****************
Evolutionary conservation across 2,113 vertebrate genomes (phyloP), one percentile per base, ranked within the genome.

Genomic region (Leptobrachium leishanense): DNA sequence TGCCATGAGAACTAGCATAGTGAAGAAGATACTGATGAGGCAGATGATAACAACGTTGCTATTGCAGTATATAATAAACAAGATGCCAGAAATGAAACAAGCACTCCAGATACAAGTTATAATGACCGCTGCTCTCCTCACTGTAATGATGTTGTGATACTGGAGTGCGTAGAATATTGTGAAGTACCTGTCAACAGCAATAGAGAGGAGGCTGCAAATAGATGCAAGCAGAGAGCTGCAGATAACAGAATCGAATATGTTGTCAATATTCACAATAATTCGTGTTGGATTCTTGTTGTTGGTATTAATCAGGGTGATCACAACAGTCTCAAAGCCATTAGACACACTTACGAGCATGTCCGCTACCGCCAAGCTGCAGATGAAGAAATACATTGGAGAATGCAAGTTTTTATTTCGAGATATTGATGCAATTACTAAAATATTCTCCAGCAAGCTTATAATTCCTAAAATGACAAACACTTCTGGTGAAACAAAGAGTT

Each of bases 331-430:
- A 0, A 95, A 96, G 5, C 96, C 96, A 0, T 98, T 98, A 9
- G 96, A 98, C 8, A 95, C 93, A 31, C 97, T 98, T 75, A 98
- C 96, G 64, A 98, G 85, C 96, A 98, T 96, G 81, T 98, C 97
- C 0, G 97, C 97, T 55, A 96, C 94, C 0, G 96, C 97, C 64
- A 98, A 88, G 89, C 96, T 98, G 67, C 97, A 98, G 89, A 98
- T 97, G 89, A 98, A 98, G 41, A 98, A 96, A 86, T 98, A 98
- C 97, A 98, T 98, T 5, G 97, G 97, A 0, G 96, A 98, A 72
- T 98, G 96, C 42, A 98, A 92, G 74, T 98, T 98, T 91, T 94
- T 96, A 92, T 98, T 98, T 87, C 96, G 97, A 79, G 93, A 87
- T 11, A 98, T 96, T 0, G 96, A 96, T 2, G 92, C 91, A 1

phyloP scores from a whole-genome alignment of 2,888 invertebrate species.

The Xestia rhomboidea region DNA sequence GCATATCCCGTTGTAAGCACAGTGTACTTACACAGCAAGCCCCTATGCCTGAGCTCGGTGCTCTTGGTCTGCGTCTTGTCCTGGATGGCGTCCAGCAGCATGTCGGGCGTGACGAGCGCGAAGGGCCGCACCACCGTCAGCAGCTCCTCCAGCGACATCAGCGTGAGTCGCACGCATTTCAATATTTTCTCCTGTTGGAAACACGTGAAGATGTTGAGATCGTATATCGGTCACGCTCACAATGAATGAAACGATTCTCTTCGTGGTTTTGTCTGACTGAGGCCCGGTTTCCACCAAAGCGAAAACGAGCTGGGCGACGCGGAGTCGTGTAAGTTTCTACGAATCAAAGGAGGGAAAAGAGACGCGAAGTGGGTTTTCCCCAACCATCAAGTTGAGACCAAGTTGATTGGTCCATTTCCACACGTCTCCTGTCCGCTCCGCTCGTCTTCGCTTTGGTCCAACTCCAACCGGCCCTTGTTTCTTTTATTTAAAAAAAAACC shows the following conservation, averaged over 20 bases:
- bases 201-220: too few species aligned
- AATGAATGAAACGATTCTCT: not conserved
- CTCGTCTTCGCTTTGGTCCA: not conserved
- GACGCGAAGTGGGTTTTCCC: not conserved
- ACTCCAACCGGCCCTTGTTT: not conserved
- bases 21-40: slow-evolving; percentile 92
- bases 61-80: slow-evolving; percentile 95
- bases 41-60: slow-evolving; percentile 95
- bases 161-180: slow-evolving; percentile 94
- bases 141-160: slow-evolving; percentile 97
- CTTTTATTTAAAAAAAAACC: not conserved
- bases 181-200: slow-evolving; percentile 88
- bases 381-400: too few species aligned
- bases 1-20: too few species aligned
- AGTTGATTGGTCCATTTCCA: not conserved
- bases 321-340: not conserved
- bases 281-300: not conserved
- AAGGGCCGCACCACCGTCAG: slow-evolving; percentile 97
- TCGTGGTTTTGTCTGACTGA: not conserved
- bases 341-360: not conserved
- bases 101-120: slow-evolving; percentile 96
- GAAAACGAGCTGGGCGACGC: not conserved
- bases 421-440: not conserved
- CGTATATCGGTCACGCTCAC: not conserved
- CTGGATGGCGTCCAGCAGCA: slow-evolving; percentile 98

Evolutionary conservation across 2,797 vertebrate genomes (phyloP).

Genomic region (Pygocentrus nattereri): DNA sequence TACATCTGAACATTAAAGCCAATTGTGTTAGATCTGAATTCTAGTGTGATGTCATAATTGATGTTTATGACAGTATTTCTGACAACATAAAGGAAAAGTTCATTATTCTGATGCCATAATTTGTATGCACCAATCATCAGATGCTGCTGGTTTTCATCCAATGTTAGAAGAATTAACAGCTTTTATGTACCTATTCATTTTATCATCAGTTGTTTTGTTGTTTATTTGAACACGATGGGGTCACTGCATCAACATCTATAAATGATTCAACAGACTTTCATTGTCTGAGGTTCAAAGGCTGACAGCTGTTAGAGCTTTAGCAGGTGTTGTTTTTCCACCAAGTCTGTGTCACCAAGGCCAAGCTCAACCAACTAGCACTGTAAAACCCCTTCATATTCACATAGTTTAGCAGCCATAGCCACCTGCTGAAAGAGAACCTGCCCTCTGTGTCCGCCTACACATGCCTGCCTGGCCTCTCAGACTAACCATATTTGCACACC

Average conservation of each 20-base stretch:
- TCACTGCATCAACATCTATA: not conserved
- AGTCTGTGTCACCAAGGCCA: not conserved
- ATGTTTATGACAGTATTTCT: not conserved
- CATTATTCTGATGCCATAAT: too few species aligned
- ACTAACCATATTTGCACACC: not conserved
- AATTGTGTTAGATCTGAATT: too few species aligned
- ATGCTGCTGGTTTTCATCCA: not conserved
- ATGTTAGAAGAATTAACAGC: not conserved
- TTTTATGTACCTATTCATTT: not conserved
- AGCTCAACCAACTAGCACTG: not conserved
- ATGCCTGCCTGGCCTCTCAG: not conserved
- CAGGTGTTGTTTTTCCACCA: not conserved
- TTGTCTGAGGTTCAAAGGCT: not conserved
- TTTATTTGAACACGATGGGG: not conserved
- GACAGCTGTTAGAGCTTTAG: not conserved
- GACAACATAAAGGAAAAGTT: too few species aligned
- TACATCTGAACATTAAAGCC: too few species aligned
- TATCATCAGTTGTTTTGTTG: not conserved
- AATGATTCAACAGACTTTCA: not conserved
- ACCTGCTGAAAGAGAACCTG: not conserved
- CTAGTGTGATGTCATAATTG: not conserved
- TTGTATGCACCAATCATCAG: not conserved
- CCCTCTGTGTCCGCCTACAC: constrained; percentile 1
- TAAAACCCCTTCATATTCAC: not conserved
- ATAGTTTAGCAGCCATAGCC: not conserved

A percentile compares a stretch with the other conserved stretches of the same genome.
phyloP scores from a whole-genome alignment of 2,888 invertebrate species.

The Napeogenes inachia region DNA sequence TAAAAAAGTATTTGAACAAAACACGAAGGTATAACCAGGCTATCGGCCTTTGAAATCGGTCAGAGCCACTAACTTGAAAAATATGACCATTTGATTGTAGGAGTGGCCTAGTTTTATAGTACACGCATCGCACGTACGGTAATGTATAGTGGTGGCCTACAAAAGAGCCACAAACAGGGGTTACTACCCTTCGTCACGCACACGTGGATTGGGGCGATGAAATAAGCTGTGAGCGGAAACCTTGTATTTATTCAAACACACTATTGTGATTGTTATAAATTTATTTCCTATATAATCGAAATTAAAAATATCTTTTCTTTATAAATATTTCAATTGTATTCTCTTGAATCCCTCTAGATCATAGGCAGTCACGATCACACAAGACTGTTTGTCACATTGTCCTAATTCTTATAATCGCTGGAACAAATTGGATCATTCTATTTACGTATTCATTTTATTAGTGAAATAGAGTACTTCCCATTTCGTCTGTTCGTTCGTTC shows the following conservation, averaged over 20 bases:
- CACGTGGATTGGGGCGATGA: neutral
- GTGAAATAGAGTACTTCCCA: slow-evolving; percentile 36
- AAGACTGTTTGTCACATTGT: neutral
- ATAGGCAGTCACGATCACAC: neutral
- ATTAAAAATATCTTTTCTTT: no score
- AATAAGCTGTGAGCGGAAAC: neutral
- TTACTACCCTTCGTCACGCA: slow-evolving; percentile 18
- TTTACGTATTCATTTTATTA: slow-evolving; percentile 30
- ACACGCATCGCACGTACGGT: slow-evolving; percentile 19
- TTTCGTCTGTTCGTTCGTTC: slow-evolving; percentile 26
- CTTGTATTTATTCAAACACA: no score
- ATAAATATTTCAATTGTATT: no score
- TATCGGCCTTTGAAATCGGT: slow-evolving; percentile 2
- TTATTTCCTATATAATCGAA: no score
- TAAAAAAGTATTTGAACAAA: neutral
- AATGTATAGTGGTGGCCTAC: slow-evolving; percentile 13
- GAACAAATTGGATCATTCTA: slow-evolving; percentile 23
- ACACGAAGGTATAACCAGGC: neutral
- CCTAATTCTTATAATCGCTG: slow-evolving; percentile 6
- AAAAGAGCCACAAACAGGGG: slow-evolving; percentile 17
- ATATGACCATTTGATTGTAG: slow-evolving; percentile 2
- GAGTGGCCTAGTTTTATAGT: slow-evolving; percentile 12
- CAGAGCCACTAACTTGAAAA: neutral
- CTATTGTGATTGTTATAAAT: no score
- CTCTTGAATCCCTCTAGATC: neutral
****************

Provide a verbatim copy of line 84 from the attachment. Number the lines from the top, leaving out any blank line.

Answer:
- TATCGGCCTTTGAAATCGGT: slow-evolving; percentile 2